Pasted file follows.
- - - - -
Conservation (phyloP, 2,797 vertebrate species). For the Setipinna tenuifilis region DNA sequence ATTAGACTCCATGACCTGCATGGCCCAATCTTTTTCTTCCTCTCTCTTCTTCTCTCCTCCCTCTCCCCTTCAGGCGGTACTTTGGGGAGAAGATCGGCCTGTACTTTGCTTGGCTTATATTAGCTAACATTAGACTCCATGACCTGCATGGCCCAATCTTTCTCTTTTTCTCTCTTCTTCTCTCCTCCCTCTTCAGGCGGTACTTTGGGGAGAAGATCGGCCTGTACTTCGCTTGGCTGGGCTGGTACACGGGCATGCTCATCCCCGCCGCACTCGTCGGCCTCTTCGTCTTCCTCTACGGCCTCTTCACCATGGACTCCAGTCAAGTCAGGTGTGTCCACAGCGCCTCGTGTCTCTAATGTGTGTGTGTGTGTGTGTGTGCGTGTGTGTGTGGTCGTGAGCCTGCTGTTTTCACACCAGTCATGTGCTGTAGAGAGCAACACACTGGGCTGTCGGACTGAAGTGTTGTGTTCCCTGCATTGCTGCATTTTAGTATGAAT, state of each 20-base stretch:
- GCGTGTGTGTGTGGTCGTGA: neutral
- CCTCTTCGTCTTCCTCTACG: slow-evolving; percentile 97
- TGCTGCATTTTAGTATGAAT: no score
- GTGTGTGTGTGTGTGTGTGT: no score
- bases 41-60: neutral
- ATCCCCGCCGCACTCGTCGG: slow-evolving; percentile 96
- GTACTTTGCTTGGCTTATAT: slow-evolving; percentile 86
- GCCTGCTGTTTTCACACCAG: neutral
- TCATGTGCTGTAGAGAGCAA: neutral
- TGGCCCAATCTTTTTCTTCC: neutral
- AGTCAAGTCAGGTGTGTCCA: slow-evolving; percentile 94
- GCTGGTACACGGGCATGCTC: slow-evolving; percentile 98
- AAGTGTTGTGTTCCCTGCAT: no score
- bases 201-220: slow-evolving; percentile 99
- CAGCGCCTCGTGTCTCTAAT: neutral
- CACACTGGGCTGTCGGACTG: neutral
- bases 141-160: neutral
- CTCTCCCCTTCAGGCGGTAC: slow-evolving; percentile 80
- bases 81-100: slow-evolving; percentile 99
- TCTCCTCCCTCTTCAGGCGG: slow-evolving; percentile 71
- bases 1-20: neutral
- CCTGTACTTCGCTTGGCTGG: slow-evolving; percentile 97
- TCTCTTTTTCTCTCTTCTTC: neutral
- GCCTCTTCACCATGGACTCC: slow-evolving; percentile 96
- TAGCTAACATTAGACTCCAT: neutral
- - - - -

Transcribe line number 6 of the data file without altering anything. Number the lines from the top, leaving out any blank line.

- bases 41-60: neutral